Rep. Jeff Fortenberry (R), who serves the first congressional district in Nebraska, is expected to introduce the Care for Her Act to Congress soon, a bill that’s been in the works since last year. The overall goal of the bill is to “[commit] to care for that journey of life through a complementary set of services whereby the government makes a decided choice on behalf of the life of the unborn child and meeting the needs of the expectant mother,” Rep. Fortenberry told the Denver Catholic.

The Care For Act seeks to accomplish this through four basic provisions: A $3,600 tax credit for unborn children which would apply retroactively after the child is born, in addition to the existing tax credit for children; a comprehensive assessment and cataloguing of the programs and resources that are available to expectant mothers; providing federal grants to advance maternal housing, job training mentorships and other educational opportunities for expectant mothers; and lastly, offering financial incentives to communities that improve maternal and child health outcomes.

The Biden Administration recently indicated that they’ll be removing the Hyde Amendment in next year’s budget, which has historically been in place to prohibit pubic funds from going to abortions. The Care for Her Act would circumvent this to some degree, and it would also test whether Rep. Fortenberry’s dissenting colleagues who have in the past expressed that women should be cared for throughout their pregnancies and beyond are willing to stand by their words.

While the conversation around pregnancy and women’s health often centers around abortion, Rep. Fortenberry intentionally crafted the Care for Her Act to not be against abortion, per se, but rather for women and their babies.

“Abortion has caused such a deep wound in the soul of America,” Rep. Fortenberry said. “However, the flip side of this is not only what we are against, because it is so harmful, but what are we for? So many wonderful people throughout this country carry the burden of trying to be with women in that vulnerable moment where there is an unexpected pregnancy and show them the gift of what is possible for that child and for that woman. Let’s do that with government policy as well.”

Congressman Jeff Fortenberry (R) of Nebraska is expected to introduce the Care for Her Act to Congress soon, a bill which seeks to provide a community of care for women facing an unexpected pregnancy. (Photo courtesy of the U.S. House of Representatives)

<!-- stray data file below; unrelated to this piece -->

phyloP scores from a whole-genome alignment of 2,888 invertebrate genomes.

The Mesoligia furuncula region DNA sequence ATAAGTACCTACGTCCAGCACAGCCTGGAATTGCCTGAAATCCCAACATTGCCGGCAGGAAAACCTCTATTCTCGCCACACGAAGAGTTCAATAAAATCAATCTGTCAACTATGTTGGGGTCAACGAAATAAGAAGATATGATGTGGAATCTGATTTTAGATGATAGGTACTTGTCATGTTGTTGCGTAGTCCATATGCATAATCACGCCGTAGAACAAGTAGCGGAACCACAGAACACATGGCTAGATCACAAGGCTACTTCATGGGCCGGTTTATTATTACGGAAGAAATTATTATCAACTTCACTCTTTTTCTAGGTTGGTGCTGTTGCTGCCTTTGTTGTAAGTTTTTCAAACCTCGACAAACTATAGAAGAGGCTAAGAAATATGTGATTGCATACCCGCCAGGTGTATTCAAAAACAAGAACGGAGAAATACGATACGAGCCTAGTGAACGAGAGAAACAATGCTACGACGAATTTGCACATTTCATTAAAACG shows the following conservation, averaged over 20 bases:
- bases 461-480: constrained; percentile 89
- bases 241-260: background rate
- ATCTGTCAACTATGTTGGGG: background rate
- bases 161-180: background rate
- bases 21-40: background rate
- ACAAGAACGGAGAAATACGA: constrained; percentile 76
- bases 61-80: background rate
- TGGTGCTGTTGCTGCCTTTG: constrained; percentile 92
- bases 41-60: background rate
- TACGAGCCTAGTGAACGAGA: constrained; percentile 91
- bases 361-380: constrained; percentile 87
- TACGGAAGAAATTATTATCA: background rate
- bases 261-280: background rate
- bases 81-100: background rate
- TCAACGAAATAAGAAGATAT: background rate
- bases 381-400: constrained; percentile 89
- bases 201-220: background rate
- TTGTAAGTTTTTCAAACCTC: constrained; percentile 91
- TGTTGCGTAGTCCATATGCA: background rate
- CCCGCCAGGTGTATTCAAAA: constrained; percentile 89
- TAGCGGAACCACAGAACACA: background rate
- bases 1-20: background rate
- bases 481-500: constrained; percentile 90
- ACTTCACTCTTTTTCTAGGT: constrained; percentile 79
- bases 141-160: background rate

Even The Washington Post has taken notice of the Care for Her Act. Earlier this year, Rep. Fortenberry introduced the idea to his constituents, and as to be expected, he received mixed feedback. Those who are pro-life were supportive of the idea, while those who support abortions were more apprehensive. Still others shared consternation about what the government ought to or ought not to do, expressing concern about what the Care for Her Act seeks to do.

“My response is, if we’re going to spend money, what is the most important thing? And in my mind, this is it,” Rep. Fortenberry said.

However, he was very encouraged by one response in particular, which for him really illustrates why this bill is so important and needed.

“One woman wrote me and said, ‘Jeff, I had an abortion when I was young. But if I had this complement of services and commitment of community around me, I would have made another decision,'” Rep. Fortenberry recalled. “And I said ‘yes.’ That’s why we are doing this. For her.”

So far, Rep. Fortenberry has been able to usher support from a number of women representatives on his side of the aisle. He is hopeful, though, that support could come from all sides of the political spectrum.

“Is it possible this could be bipartisan? I would certainly hope so, because it should transcend a political divide,” he explained. “We, of course, stand against abortion because it is so detrimental to women and obviously the unborn child. At the same time though, I think that others could join us who maybe don’t have the fullness of our perspective, who want to see the government actually make a choice on behalf of protecting that unborn life.”

Amidst the politically polarizing discussions about pregnancy and unborn life, the Care for Her act is a common-sense approach to caring for women and their babies. It offers women facing an unexpected pregnancy the chance to experience hope in a seemingly hopeless situation and make a life-giving decision for both herself and her child.

“I’m excited by this,” Rep. Fortenberry said. “I think it opens a whole new set of imaginative possibilities for America, a transformative ideal that again makes this moment of vulnerability when there is an unexpected pregnancy, our chance, our commitment as a community of care.”